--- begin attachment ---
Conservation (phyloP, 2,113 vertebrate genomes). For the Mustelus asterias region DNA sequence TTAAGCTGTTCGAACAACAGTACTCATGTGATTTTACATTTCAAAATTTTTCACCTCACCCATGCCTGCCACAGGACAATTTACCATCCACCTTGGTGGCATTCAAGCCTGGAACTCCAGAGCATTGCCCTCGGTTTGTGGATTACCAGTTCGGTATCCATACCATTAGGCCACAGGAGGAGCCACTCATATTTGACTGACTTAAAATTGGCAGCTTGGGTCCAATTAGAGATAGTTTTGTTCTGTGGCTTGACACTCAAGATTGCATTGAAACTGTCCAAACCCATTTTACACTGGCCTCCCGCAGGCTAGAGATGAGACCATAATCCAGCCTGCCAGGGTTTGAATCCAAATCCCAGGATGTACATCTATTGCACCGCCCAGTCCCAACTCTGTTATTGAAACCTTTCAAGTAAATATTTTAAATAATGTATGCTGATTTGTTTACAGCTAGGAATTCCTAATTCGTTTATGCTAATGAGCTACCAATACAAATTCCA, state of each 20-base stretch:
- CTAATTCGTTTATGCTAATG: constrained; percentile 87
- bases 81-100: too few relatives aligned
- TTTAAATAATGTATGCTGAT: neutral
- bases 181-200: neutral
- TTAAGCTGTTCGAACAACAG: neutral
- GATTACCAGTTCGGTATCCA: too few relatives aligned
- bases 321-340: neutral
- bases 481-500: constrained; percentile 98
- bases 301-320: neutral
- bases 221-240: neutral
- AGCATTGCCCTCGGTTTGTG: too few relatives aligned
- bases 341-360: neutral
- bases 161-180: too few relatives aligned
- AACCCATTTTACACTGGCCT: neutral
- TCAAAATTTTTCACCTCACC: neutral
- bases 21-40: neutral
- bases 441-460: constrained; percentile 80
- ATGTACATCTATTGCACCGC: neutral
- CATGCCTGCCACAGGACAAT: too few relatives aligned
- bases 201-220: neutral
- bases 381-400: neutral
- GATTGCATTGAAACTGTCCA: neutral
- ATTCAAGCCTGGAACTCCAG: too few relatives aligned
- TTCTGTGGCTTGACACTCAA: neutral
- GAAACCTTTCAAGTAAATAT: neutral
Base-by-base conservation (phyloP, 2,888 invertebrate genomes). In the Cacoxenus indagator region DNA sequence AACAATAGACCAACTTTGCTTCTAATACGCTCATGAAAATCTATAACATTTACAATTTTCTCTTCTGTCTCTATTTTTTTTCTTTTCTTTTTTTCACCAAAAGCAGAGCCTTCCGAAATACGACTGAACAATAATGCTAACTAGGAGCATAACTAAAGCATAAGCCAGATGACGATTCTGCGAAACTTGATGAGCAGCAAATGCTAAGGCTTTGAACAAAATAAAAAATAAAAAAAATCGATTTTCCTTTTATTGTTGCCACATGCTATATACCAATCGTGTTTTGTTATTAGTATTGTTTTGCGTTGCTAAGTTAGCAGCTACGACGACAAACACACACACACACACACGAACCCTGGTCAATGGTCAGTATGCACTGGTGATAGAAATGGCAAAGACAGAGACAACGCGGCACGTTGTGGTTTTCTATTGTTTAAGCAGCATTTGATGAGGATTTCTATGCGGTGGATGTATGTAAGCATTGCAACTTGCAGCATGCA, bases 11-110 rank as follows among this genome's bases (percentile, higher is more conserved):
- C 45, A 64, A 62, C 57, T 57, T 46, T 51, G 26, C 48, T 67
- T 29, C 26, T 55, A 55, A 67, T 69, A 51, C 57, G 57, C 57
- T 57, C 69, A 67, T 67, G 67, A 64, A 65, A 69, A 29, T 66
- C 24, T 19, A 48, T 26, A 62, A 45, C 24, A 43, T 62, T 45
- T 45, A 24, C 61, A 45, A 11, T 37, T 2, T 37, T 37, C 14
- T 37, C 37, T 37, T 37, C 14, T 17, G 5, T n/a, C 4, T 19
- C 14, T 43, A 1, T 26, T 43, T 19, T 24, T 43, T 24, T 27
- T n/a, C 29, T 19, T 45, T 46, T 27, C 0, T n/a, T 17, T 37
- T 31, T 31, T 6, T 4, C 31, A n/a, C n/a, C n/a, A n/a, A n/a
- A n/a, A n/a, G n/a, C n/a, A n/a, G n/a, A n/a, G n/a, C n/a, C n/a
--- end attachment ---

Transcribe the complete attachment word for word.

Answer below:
Conservation (phyloP, 2,113 vertebrate genomes). For the Mustelus asterias region DNA sequence TTAAGCTGTTCGAACAACAGTACTCATGTGATTTTACATTTCAAAATTTTTCACCTCACCCATGCCTGCCACAGGACAATTTACCATCCACCTTGGTGGCATTCAAGCCTGGAACTCCAGAGCATTGCCCTCGGTTTGTGGATTACCAGTTCGGTATCCATACCATTAGGCCACAGGAGGAGCCACTCATATTTGACTGACTTAAAATTGGCAGCTTGGGTCCAATTAGAGATAGTTTTGTTCTGTGGCTTGACACTCAAGATTGCATTGAAACTGTCCAAACCCATTTTACACTGGCCTCCCGCAGGCTAGAGATGAGACCATAATCCAGCCTGCCAGGGTTTGAATCCAAATCCCAGGATGTACATCTATTGCACCGCCCAGTCCCAACTCTGTTATTGAAACCTTTCAAGTAAATATTTTAAATAATGTATGCTGATTTGTTTACAGCTAGGAATTCCTAATTCGTTTATGCTAATGAGCTACCAATACAAATTCCA, state of each 20-base stretch:
- CTAATTCGTTTATGCTAATG: constrained; percentile 87
- bases 81-100: too few relatives aligned
- TTTAAATAATGTATGCTGAT: neutral
- bases 181-200: neutral
- TTAAGCTGTTCGAACAACAG: neutral
- GATTACCAGTTCGGTATCCA: too few relatives aligned
- bases 321-340: neutral
- bases 481-500: constrained; percentile 98
- bases 301-320: neutral
- bases 221-240: neutral
- AGCATTGCCCTCGGTTTGTG: too few relatives aligned
- bases 341-360: neutral
- bases 161-180: too few relatives aligned
- AACCCATTTTACACTGGCCT: neutral
- TCAAAATTTTTCACCTCACC: neutral
- bases 21-40: neutral
- bases 441-460: constrained; percentile 80
- ATGTACATCTATTGCACCGC: neutral
- CATGCCTGCCACAGGACAAT: too few relatives aligned
- bases 201-220: neutral
- bases 381-400: neutral
- GATTGCATTGAAACTGTCCA: neutral
- ATTCAAGCCTGGAACTCCAG: too few relatives aligned
- TTCTGTGGCTTGACACTCAA: neutral
- GAAACCTTTCAAGTAAATAT: neutral
Base-by-base conservation (phyloP, 2,888 invertebrate genomes). In the Cacoxenus indagator region DNA sequence AACAATAGACCAACTTTGCTTCTAATACGCTCATGAAAATCTATAACATTTACAATTTTCTCTTCTGTCTCTATTTTTTTTCTTTTCTTTTTTTCACCAAAAGCAGAGCCTTCCGAAATACGACTGAACAATAATGCTAACTAGGAGCATAACTAAAGCATAAGCCAGATGACGATTCTGCGAAACTTGATGAGCAGCAAATGCTAAGGCTTTGAACAAAATAAAAAATAAAAAAAATCGATTTTCCTTTTATTGTTGCCACATGCTATATACCAATCGTGTTTTGTTATTAGTATTGTTTTGCGTTGCTAAGTTAGCAGCTACGACGACAAACACACACACACACACACGAACCCTGGTCAATGGTCAGTATGCACTGGTGATAGAAATGGCAAAGACAGAGACAACGCGGCACGTTGTGGTTTTCTATTGTTTAAGCAGCATTTGATGAGGATTTCTATGCGGTGGATGTATGTAAGCATTGCAACTTGCAGCATGCA, bases 11-110 rank as follows among this genome's bases (percentile, higher is more conserved):
- C 45, A 64, A 62, C 57, T 57, T 46, T 51, G 26, C 48, T 67
- T 29, C 26, T 55, A 55, A 67, T 69, A 51, C 57, G 57, C 57
- T 57, C 69, A 67, T 67, G 67, A 64, A 65, A 69, A 29, T 66
- C 24, T 19, A 48, T 26, A 62, A 45, C 24, A 43, T 62, T 45
- T 45, A 24, C 61, A 45, A 11, T 37, T 2, T 37, T 37, C 14
- T 37, C 37, T 37, T 37, C 14, T 17, G 5, T n/a, C 4, T 19
- C 14, T 43, A 1, T 26, T 43, T 19, T 24, T 43, T 24, T 27
- T n/a, C 29, T 19, T 45, T 46, T 27, C 0, T n/a, T 17, T 37
- T 31, T 31, T 6, T 4, C 31, A n/a, C n/a, C n/a, A n/a, A n/a
- A n/a, A n/a, G n/a, C n/a, A n/a, G n/a, A n/a, G n/a, C n/a, C n/a